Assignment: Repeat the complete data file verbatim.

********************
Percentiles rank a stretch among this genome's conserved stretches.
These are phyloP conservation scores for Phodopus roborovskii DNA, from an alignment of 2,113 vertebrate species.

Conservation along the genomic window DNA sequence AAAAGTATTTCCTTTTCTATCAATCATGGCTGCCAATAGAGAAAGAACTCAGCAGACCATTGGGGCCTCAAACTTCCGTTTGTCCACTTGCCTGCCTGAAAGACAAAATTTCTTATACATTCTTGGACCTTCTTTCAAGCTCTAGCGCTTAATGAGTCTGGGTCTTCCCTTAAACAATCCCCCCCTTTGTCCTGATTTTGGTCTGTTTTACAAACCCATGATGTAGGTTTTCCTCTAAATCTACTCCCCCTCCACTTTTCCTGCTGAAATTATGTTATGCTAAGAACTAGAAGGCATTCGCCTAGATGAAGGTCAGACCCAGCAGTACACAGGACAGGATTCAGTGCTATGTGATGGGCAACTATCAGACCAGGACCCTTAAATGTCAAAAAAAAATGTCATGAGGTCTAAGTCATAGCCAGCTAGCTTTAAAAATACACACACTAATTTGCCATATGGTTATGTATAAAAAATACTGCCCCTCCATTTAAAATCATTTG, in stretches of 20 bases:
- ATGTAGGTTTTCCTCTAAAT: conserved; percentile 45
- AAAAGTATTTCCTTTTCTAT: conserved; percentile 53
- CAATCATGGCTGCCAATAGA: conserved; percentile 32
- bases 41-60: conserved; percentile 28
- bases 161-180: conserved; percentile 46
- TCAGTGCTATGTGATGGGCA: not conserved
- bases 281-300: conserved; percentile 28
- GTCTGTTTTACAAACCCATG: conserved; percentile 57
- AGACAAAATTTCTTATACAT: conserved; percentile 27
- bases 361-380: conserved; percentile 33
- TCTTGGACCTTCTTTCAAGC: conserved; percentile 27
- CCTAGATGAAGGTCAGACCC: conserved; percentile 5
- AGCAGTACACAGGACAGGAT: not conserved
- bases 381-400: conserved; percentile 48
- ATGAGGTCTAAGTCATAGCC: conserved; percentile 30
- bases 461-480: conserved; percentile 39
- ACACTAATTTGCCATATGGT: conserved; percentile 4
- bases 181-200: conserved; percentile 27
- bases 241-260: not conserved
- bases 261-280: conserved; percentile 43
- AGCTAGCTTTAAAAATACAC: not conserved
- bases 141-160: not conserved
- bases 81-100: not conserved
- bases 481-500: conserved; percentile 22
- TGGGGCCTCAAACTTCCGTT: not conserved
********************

Percentiles rank a stretch among this genome's conserved stretches.
These are phyloP conservation scores for Phodopus roborovskii DNA, from an alignment of 2,113 vertebrate species.

Conservation along the genomic window DNA sequence AAAAGTATTTCCTTTTCTATCAATCATGGCTGCCAATAGAGAAAGAACTCAGCAGACCATTGGGGCCTCAAACTTCCGTTTGTCCACTTGCCTGCCTGAAAGACAAAATTTCTTATACATTCTTGGACCTTCTTTCAAGCTCTAGCGCTTAATGAGTCTGGGTCTTCCCTTAAACAATCCCCCCCTTTGTCCTGATTTTGGTCTGTTTTACAAACCCATGATGTAGGTTTTCCTCTAAATCTACTCCCCCTCCACTTTTCCTGCTGAAATTATGTTATGCTAAGAACTAGAAGGCATTCGCCTAGATGAAGGTCAGACCCAGCAGTACACAGGACAGGATTCAGTGCTATGTGATGGGCAACTATCAGACCAGGACCCTTAAATGTCAAAAAAAAATGTCATGAGGTCTAAGTCATAGCCAGCTAGCTTTAAAAATACACACACTAATTTGCCATATGGTTATGTATAAAAAATACTGCCCCTCCATTTAAAATCATTTG, in stretches of 20 bases:
- ATGTAGGTTTTCCTCTAAAT: conserved; percentile 45
- AAAAGTATTTCCTTTTCTAT: conserved; percentile 53
- CAATCATGGCTGCCAATAGA: conserved; percentile 32
- bases 41-60: conserved; percentile 28
- bases 161-180: conserved; percentile 46
- TCAGTGCTATGTGATGGGCA: not conserved
- bases 281-300: conserved; percentile 28
- GTCTGTTTTACAAACCCATG: conserved; percentile 57
- AGACAAAATTTCTTATACAT: conserved; percentile 27
- bases 361-380: conserved; percentile 33
- TCTTGGACCTTCTTTCAAGC: conserved; percentile 27
- CCTAGATGAAGGTCAGACCC: conserved; percentile 5
- AGCAGTACACAGGACAGGAT: not conserved
- bases 381-400: conserved; percentile 48
- ATGAGGTCTAAGTCATAGCC: conserved; percentile 30
- bases 461-480: conserved; percentile 39
- ACACTAATTTGCCATATGGT: conserved; percentile 4
- bases 181-200: conserved; percentile 27
- bases 241-260: not conserved
- bases 261-280: conserved; percentile 43
- AGCTAGCTTTAAAAATACAC: not conserved
- bases 141-160: not conserved
- bases 81-100: not conserved
- bases 481-500: conserved; percentile 22
- TGGGGCCTCAAACTTCCGTT: not conserved